Poi is a gentle food, hypoallergenic and easily digestible. It has saved the lives of babies who have been allergic to everything else. Poi is for everyone—from the health-challenged to the super-fit endurance athlete. In fact, many Hawai'i endurance athletes eat poi prior to their athletic events. Huang says a system called The Glycemic Index ranks foods on how they affect our blood sugar levels, measuring how much your blood sugar increases in the two or three hours after eating. Huang says the index shows poi has a very gradual release after consumption, lasting about 4 hours. This means that long-distance runners and other endurance athletes can sustain a higher energy level after eating poi.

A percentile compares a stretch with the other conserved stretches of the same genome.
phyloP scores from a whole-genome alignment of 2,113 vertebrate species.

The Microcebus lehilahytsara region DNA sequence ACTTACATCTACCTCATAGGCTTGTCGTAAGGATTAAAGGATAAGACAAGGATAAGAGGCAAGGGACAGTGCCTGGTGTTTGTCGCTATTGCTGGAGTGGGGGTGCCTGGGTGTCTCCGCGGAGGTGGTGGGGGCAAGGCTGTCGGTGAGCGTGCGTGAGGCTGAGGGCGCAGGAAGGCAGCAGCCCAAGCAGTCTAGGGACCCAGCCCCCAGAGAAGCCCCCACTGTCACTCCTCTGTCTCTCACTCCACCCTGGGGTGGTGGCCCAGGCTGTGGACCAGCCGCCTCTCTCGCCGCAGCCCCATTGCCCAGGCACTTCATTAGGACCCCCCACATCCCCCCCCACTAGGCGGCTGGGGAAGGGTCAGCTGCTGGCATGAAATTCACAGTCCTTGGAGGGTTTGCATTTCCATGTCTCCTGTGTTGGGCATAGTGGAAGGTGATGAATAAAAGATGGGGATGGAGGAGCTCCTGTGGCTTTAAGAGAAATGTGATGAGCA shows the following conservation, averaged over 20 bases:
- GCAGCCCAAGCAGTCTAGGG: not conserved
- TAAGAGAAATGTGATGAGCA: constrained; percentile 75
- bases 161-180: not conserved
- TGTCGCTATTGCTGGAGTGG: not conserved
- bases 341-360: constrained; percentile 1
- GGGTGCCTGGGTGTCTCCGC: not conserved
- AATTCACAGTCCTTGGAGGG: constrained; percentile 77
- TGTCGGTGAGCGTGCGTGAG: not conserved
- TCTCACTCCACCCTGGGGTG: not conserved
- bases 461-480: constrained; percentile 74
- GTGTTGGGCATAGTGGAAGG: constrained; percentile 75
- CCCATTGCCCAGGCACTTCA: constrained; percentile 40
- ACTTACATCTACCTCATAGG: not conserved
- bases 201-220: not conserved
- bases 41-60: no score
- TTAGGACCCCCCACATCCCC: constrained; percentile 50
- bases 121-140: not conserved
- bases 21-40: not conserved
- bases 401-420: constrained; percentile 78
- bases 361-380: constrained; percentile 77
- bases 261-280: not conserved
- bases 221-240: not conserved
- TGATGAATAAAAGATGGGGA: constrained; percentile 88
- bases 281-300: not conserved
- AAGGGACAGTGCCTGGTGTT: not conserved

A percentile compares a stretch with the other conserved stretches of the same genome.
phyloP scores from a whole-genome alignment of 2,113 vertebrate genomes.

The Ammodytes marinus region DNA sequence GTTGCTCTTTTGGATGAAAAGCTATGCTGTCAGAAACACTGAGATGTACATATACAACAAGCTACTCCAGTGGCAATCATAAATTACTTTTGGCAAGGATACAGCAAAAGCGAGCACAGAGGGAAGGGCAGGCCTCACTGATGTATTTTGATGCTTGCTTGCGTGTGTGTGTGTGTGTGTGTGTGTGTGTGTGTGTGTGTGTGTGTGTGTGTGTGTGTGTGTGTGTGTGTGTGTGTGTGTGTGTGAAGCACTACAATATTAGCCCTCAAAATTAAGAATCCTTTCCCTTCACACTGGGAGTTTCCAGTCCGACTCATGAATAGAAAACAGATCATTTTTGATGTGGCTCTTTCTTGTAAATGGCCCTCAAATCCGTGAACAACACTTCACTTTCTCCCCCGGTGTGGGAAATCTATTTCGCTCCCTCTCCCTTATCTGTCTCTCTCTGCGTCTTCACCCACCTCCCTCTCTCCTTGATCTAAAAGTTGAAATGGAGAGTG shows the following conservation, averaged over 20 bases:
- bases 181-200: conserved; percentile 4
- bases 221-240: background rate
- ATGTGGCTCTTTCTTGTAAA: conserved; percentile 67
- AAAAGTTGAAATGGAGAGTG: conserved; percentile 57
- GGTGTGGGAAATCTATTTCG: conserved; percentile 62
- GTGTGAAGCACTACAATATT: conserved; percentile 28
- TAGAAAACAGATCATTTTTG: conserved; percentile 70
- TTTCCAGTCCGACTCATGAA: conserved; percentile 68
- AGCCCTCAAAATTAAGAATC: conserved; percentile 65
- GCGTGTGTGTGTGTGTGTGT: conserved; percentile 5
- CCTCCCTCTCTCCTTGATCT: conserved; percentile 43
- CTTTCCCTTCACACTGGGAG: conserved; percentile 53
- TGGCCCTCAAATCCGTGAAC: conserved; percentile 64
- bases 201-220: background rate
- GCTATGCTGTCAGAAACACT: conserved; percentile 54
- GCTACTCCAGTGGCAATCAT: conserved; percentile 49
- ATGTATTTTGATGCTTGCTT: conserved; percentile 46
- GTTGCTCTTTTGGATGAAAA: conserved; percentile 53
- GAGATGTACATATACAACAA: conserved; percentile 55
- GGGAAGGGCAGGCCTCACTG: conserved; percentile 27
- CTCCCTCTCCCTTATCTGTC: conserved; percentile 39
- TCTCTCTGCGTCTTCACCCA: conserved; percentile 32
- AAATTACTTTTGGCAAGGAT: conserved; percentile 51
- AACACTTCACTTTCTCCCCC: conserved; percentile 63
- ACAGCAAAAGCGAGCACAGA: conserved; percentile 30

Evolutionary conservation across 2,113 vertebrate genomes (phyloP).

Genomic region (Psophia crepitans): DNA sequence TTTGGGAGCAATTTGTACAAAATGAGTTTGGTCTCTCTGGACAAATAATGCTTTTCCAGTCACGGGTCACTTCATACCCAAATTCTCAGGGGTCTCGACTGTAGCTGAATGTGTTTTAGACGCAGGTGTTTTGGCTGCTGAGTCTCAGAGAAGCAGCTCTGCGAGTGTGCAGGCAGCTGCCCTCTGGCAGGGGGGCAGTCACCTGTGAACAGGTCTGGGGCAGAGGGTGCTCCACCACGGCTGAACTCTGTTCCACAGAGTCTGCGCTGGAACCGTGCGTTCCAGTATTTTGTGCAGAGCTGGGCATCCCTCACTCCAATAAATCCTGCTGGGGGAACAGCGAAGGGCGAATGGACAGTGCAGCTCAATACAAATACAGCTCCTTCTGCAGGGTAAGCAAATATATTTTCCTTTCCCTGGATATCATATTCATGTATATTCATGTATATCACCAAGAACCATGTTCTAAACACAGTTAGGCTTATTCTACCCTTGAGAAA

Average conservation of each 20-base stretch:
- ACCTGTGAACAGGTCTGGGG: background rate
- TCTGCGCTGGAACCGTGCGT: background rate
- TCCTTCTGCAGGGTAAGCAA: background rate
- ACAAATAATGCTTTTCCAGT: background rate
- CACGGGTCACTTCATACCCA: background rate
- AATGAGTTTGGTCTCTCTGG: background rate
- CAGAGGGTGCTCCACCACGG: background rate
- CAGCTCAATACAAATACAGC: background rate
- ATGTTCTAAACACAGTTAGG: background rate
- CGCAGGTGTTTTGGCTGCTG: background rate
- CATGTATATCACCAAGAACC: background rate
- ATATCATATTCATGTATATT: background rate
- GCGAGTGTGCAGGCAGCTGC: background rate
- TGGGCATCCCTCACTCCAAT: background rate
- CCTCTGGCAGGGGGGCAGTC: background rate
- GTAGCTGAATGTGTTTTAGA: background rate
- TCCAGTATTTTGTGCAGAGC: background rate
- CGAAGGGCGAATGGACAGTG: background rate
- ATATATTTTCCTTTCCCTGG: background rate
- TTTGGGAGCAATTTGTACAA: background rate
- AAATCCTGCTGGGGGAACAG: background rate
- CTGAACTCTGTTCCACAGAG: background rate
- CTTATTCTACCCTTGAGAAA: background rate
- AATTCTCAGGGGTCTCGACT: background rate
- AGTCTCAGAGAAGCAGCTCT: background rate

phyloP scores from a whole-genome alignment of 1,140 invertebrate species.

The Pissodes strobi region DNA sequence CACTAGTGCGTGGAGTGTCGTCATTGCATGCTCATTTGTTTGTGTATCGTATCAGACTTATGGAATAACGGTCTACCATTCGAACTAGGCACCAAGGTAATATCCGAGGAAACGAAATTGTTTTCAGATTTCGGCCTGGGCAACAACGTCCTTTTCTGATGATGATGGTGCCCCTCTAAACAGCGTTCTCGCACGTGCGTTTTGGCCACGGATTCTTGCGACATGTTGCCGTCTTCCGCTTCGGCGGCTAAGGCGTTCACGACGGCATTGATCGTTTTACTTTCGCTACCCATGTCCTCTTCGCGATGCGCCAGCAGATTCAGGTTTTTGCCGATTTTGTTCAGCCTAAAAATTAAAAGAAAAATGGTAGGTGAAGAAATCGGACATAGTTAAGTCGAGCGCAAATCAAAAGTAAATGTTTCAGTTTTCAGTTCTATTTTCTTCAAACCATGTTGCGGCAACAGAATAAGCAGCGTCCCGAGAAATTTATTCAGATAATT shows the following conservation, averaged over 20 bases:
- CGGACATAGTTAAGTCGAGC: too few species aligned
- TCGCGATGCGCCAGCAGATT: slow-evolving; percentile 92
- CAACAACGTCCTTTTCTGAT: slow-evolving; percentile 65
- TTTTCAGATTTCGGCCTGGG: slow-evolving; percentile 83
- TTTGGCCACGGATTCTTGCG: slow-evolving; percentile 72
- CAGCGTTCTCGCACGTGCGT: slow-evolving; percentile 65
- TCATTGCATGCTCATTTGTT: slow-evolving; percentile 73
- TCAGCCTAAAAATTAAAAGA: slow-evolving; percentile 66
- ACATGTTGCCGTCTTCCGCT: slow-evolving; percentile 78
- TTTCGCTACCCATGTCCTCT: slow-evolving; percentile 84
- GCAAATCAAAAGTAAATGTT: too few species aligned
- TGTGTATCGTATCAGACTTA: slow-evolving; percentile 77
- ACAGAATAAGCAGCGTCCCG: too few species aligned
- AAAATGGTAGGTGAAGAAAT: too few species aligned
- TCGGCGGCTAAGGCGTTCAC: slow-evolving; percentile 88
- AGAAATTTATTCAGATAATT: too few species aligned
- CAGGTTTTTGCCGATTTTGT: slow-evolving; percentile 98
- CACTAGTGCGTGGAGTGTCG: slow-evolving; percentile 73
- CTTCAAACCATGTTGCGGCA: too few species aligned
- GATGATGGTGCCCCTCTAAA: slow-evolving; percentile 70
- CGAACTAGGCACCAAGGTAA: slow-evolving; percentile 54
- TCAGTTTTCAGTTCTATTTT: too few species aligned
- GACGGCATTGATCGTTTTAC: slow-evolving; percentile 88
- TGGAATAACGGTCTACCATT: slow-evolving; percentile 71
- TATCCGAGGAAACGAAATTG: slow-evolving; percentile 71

With all its positive qualities, poi continues to be a popular food item in Hawai'i. If it's new to you, consider yourself lucky to have discovered what may be the perfect food to incorporate into your present diet.
To order Terry Shintani's Hawaii Diet book from Amazon.com, please click on the book cover below. Mahalo.
Copyright 1998-2009 by Craig W Walsh